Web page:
So we have just seen that we are supposed to hate actions. Nobody would disagree with that, probably. The Lord may choose to set his face against evildoers temporarily or eternally and do them no injustice.

He owes us nothing. We deserve only punishment because of the universal sinfulness of the human race. So we read, “Jacob I loved, but Esau I hated” (Romans 9:13). Or Psalm 5:4–5, “You are not a God who delights in wickedness; . . . You hate all evildoers.” Or Psalm 11:5, “The Lord tests the righteous, but his soul hates the wicked.” Or Psalm 2:4, “He who sits in the heavens laughs. The Lord holds them in derision.”

Hating Wicked People

So the Bible gives examples of not only God hating the wicked, but the psalmists themselves, the human writers under God’s inspiration, expressing the same hate of evildoers. These are sometimes called imprecatory psalms.

Some Bible teachers say, “They are really not part of God’s inspired word, and they were used and loved by people who didn’t understand.” But I say, “Whoa, wait a minute. They were used and loved by Jesus and by Paul, especially Psalm 69, one of the most severe imprecatory psalms. And both Jesus and Paul cited it as exemplary and embraced it as part of what they thought.”

We have, for example, Psalm 31:6, “I hate those who pay regard to worthless idols, but I trust in the Lord.” Or Psalm 119:113, “I hate the double-minded, but I love your law.” Or Psalm 139:21–22, “Do I not hate those who hate you, O Lord? And do I not loathe those who rise up against you? I hate them with complete hatred.”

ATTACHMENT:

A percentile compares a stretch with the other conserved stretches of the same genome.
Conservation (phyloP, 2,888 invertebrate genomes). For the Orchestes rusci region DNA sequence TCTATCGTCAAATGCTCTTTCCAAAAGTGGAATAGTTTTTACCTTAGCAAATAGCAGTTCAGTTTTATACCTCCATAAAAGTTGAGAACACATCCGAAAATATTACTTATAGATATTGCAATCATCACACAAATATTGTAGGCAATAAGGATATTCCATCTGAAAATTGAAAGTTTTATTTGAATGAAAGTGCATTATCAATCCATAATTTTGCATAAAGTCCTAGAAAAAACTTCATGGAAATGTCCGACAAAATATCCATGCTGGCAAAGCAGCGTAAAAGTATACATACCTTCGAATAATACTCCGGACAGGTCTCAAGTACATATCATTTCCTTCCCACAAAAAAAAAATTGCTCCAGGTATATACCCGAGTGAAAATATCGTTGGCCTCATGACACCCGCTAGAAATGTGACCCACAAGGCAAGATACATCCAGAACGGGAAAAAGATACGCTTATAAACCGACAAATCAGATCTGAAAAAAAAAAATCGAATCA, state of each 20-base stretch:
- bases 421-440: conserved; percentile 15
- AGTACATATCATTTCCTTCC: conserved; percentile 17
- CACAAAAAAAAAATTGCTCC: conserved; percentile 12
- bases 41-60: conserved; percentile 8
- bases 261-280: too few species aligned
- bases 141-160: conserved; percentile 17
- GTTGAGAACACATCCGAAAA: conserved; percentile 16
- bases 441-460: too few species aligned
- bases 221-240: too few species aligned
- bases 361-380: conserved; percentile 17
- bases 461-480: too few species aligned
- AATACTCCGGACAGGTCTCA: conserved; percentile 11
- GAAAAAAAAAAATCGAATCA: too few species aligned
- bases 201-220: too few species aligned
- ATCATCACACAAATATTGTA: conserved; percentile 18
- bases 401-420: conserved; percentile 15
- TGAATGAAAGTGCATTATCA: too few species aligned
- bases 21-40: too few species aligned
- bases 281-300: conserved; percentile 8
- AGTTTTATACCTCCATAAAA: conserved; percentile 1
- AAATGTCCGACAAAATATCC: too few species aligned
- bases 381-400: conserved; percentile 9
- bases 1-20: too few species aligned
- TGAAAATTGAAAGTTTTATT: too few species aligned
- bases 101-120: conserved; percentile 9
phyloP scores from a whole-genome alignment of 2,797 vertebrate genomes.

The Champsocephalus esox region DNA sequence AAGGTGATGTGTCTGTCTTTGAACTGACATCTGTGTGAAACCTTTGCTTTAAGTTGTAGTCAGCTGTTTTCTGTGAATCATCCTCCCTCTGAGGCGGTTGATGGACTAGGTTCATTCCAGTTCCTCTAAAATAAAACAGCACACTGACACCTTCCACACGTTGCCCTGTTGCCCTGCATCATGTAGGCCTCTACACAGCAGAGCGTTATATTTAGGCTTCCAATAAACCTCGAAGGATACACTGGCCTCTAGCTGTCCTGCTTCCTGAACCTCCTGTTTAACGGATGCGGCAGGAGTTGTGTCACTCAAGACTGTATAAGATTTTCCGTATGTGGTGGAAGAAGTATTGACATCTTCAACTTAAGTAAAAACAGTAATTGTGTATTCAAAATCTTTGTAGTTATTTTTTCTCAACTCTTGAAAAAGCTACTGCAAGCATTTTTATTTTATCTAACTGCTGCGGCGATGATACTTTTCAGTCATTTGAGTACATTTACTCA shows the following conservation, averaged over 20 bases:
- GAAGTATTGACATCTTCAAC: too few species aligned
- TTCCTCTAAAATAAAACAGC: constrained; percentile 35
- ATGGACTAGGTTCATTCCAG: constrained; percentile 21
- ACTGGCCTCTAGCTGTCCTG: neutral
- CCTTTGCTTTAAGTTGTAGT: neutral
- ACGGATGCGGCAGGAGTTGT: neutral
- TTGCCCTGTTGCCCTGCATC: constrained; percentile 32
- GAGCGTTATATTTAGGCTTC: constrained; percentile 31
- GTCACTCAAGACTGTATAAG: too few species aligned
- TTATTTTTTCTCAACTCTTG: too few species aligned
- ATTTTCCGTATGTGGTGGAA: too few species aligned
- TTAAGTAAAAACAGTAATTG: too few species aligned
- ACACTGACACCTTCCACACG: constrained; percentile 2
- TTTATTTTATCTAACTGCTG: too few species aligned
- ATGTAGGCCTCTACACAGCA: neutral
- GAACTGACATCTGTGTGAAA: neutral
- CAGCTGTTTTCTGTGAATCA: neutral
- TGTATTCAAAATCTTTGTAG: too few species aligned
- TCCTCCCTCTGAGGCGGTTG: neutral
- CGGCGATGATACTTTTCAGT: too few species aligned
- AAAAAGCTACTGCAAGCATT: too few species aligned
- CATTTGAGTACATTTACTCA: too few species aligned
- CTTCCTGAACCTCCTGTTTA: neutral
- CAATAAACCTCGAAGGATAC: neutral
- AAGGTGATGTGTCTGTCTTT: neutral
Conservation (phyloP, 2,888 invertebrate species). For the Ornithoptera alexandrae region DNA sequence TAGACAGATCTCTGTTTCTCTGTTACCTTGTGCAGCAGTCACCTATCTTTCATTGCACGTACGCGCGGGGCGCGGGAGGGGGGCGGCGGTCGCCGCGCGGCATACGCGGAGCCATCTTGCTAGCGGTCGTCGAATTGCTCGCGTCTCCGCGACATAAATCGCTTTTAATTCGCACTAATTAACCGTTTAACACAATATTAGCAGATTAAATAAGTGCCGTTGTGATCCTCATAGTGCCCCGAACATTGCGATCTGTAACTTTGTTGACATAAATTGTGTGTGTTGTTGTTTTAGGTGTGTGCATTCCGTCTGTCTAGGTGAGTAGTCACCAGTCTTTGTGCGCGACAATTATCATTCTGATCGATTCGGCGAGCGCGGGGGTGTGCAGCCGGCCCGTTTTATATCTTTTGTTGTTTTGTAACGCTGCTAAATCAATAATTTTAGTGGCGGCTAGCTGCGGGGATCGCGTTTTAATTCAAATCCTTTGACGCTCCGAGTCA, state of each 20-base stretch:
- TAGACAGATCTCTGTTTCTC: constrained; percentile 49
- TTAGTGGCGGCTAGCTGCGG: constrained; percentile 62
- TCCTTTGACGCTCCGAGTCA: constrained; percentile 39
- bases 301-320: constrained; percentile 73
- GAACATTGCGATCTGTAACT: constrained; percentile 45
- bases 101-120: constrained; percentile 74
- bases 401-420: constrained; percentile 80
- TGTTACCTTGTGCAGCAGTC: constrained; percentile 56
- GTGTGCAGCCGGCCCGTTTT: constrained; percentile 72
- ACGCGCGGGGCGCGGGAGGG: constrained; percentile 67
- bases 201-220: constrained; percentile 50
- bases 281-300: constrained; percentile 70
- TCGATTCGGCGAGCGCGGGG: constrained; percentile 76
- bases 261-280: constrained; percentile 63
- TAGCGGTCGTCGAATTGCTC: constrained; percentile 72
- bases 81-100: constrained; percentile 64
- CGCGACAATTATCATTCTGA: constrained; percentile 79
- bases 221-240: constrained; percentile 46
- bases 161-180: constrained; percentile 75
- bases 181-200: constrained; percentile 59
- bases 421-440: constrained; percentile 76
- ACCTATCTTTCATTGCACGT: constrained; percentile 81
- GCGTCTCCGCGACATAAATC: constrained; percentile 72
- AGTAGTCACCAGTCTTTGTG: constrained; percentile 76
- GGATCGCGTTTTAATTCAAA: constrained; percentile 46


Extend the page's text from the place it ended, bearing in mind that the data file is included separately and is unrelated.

Now some of these psalms may be expressions of God himself or the Messiah speaking through the psalmist. So these are like messianic psalms with the psalmist assuming the role of God or of the Messiah as he speaks. So we have to be very careful how to apply the right to pronounce judgment ourselves. That aspect may be fitting for them and not always fitting for ourselves.

Commanded to Hate

So in the light of all these texts and others, I say: Since Satan is the source and embodiment of all wickedness, God and the godly should, indeed, hate him, meaning both in a sense of intense disapproval and in the sense of intense desire for his judgment and dispatching out of history and out of influence into the lake of fire.

“Since Satan is the source and embodiment of all wickedness, God and the godly should, indeed, hate him.”

I think this is confirmed by the fact that Satan is beyond repentance, and never in the Bible is any thought of praying for Satan or wishing for Satan’s conversion mentioned or considered virtuous.

One of the reasons I think we are commanded in Romans 12:9 to “abhor what is evil [and] hold fast to what is good” is that you really can’t love the good without hating evil. In order to hold fast to what is good and cherish the good and want the good to prevail and want people to experience good, you must hate what is evil and you must hate the one whose heart is impenitent and the fountain of all evil. Not to hate an impenitent fountain of evil is not to love the good. So yes, I think God hates Satan in both of those senses and I think we should, too.